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Real Estate Investor Tips

The True Cost Of Flipping Real Estate

Approximate Reading Time: 5 Minutes

Learn > Investor Tips > The True Cost Of Flipping Real Estate

Published: January 1st, 2016

When it comes to flipping, new investors often get burned by their mistakes. Keep reading to find out why.

FHA “anti-flipping” Rule

Since the housing market crash of 2007, the government has tried to protect consumers from buying homes at inflated prices. One policy that was quickly enforced was the FHA “anti-flipping” rule: no FHA financing on properties that had been bought, renovated and marketed at a higher price within a 90 day period.

Unfortunately, what the government didn’t understand is that not all “flippers” are ripping people off. In fact, many of the investors brave enough to buy dilapidated properties with cash in order to fix them up and resell them are actually helping to clean up the housing mess.

Vacant, foreclosed homes attract vagrants and vandalism, adding further stress to struggling neighborhoods. Banks won’t lend on vandalized homes, and few buyers can pay cash both for the purchase and rehab of a dilapidated property. Investors are the only ones who will take that risk so it makes no sense to limit their ability to do so.

The FHA finally caught on, and temporarily reversed the “anti-flipping” rule last year, and voted to do so again in January. This is great news for the U.S. housing market, since investors accounted for one third of real estate purchases in 2011.

Is Flipping the Right Investment Strategy For You?

Everyone wants to make a quick buck, and in theory, flipping could be a way to do that. But please heed this warning: flipping is not for everyone! Here are some tips to help you decide if it’s for you.

The Fine Print on FHA regulations

  1. 1. Certain conditions need to be met to qualify for FHA’s “anti-flipping” waiver.
  2. 2. The transaction must be at “arms length” – meaning there is no personal relationship between seller and buyer.
  3. 3. If the selling price is higher by 20% or more than the original purchase price, the lender has to keep record and justify the increase.
  4. 4. The home must also be inspected when the price increases by more than 20%. That adds the cost of the appraiser to the list of expenses.

The Real Costs of Flipping Property

There are other real costs that many new investors fail to calculate at the outset:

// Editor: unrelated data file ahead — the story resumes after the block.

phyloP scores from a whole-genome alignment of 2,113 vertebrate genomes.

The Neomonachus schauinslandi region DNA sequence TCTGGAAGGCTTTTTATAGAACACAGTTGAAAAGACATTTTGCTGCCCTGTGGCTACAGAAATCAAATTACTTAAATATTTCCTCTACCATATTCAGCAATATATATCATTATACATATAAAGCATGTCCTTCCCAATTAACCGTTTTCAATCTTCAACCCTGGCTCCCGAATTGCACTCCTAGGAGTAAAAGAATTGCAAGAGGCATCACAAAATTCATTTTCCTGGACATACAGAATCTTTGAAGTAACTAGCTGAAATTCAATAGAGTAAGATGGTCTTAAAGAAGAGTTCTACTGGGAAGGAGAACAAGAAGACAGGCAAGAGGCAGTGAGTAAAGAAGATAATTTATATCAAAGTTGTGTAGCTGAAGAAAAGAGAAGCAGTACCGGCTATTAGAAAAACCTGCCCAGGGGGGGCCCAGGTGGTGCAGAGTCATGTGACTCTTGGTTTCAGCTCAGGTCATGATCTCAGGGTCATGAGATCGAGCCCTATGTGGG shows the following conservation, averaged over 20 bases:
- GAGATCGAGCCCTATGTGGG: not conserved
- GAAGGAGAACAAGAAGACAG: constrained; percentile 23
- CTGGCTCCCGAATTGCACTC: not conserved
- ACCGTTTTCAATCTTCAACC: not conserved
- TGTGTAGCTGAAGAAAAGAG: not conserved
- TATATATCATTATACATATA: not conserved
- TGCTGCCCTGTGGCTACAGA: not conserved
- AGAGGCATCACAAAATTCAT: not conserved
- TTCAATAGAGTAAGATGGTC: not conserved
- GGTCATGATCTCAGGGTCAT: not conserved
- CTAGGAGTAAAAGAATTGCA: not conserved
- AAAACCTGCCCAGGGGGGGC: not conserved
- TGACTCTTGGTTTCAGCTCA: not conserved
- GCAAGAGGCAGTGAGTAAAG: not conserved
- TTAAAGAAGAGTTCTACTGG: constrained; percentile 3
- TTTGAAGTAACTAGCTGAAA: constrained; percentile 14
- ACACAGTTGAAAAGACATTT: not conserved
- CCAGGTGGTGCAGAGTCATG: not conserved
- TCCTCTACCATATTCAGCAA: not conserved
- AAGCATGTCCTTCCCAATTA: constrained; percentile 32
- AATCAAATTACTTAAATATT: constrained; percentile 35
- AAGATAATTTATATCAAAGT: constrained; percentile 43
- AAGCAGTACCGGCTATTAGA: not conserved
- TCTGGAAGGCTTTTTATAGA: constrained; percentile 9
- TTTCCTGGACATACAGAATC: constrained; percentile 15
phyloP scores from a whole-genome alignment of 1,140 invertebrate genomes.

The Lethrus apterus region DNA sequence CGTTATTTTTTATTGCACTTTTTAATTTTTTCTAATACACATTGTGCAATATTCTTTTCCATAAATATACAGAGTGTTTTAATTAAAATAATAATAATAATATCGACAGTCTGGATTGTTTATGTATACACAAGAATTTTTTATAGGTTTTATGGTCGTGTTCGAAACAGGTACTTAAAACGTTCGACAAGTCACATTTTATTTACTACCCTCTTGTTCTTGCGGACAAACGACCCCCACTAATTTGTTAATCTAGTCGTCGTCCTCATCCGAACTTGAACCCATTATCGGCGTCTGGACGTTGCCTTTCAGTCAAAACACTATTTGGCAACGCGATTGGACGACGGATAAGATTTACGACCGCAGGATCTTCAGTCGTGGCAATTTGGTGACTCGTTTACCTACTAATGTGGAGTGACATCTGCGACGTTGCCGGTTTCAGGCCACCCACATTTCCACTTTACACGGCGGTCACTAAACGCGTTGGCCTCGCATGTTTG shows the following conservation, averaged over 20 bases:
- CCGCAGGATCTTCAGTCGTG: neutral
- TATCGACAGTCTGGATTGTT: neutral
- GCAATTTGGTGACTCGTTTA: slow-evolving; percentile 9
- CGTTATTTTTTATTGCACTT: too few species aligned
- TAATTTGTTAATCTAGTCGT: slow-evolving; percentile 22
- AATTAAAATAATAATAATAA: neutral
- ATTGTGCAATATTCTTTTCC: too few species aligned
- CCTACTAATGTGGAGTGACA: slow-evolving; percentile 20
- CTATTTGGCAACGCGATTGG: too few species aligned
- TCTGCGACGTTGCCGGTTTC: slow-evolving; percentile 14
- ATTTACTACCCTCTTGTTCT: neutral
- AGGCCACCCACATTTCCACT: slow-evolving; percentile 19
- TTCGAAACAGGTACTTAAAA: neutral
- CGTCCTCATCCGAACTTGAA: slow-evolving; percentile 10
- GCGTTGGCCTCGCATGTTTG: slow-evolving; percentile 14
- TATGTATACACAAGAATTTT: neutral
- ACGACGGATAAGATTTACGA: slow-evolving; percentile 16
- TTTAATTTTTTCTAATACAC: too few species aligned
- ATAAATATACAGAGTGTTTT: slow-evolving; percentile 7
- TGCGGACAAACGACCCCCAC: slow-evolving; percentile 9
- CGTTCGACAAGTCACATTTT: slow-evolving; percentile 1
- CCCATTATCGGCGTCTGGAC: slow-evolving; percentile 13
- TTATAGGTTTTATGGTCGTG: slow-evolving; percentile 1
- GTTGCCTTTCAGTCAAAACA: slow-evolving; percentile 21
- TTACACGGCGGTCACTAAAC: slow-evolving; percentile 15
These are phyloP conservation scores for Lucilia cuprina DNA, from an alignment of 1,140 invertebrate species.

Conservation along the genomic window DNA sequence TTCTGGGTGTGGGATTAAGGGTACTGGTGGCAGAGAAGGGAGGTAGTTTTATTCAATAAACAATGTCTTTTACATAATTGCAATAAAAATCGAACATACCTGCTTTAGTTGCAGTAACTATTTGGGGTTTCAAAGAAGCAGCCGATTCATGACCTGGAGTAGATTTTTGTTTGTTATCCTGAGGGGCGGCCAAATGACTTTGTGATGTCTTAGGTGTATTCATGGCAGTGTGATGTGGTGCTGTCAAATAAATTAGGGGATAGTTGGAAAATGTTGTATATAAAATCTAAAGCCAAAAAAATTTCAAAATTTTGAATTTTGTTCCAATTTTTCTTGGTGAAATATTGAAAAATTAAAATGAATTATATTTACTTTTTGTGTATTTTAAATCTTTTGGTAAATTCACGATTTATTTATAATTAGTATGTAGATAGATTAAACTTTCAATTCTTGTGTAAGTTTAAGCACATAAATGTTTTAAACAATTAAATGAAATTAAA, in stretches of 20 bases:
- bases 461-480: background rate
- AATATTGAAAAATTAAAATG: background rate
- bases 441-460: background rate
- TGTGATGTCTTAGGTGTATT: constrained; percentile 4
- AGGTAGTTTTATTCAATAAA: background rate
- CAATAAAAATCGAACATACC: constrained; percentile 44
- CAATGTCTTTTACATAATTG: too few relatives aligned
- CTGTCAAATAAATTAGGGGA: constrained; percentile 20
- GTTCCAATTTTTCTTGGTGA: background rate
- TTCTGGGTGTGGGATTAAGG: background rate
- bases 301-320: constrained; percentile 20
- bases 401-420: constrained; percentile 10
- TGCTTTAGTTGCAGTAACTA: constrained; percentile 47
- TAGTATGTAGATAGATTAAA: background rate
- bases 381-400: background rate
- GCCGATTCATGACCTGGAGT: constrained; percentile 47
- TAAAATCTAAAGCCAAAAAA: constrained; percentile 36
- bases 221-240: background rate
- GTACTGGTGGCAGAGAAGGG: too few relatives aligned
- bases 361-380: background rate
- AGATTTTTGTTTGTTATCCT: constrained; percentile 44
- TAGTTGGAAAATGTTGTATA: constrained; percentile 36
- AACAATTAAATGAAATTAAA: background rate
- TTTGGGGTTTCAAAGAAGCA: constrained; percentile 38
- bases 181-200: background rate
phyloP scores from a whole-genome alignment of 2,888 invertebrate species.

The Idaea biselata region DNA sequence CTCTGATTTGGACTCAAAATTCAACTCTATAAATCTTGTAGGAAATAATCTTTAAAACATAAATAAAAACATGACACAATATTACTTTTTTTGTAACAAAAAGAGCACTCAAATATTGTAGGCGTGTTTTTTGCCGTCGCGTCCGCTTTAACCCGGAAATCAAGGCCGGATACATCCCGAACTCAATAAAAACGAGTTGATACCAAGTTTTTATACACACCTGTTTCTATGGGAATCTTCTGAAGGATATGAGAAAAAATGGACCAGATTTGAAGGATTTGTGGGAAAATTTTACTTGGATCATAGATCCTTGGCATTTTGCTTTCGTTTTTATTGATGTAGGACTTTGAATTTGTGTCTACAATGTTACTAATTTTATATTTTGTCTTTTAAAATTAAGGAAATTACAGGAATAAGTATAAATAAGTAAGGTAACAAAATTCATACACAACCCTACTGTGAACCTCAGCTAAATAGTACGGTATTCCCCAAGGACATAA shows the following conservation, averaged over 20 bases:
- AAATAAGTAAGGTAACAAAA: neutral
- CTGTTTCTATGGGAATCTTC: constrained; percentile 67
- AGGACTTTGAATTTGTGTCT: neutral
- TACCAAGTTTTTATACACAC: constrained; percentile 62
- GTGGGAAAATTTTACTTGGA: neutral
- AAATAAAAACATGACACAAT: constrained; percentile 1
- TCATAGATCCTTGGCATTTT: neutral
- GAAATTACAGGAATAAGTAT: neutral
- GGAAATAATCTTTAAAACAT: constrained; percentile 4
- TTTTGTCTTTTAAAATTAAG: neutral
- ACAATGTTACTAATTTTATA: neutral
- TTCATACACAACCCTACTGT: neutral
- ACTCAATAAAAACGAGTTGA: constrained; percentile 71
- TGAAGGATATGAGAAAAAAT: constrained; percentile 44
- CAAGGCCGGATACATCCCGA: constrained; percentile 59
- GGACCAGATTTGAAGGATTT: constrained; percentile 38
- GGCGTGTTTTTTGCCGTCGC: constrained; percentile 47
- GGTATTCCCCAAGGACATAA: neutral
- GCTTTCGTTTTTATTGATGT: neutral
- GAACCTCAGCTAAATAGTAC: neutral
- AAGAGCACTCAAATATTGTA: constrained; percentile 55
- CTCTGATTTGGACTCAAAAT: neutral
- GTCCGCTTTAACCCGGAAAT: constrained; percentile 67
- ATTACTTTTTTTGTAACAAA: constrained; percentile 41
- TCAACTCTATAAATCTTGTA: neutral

1. The cost of borrowed money to purchase and/or renovate the property
  2. The cost to sell: agent fees and closing costs can add up to 10%
  3. 3. Holding costs – on-going property taxes, interest charges, and insurance
  4. Unexpected costs – leave a 10% cushion at a minimum.
  5. Potential dip in sales price – 10% at a minimum.
  6. Estimated profit – 10% at a minimum (and if this is all you’re expecting, there are much lower risk investments out there!)
  7. Short-term capital gains taxes if you sell within a year’s time frame (approximately 35% of your profit). Always talk to your CPA before making any investment!

So, you’ll need to calculate all repair expenses and still be at less than 60% of market value. Is it possible? Yes. Is it easy? No.

Flipping vs. Buy & Hold

At Real Wealth Network, we advocate buy & hold investing for the following reasons:

  1. Flipping requires hands on involvement and most working people don’t have the time.
  2. The flipper would need to only invest where they physically live. We do not advise managing a rehab from a distance.
  3. A buy-to-hold investor can invest anywhere, wherever they can find the best opportunities, have many investments working at the same time, and still make money doing other things.
  4. A cash flow rental property can yield over 10% return after all expenses, without the risk of fixing & flipping.
  5. Rental income is much more favorably taxed, and capital gains can be avoided upon sale if a replacement property is purchased according to IRS 1031 Exchange Rules.
  6. Growth over time, for both rental income and capital growth, works the same as compound interest; it’s one of the most powerful tools in an investor’s arsenal.

30 years ago you would have had to put down $13,000 to buy real estate. Today that property would be completely paid off, and have tripled in value. What’s more: you’ll be earning at least $13,000 rental income per year!

The same power of multiplied growth is available today – real estate bought today will be worth three times its value 20 to 30 years from now. There is no other investment that delivers cash flow and capital growth like long term real estate investments do.


Kathy Fettke

Kathy Fettke

Kathy Fettke is the Co-Founder and Co-CEO of Real Wealth Network. She is passionate about researching and then sharing the most important information about real estate, market cycles and the economy. Author of the #1 best-seller, Retire Rich with Rentals, Kathy is a frequent guest expert on such media as CNN, CNBC, Fox News, NPR and CBS MarketWatch.

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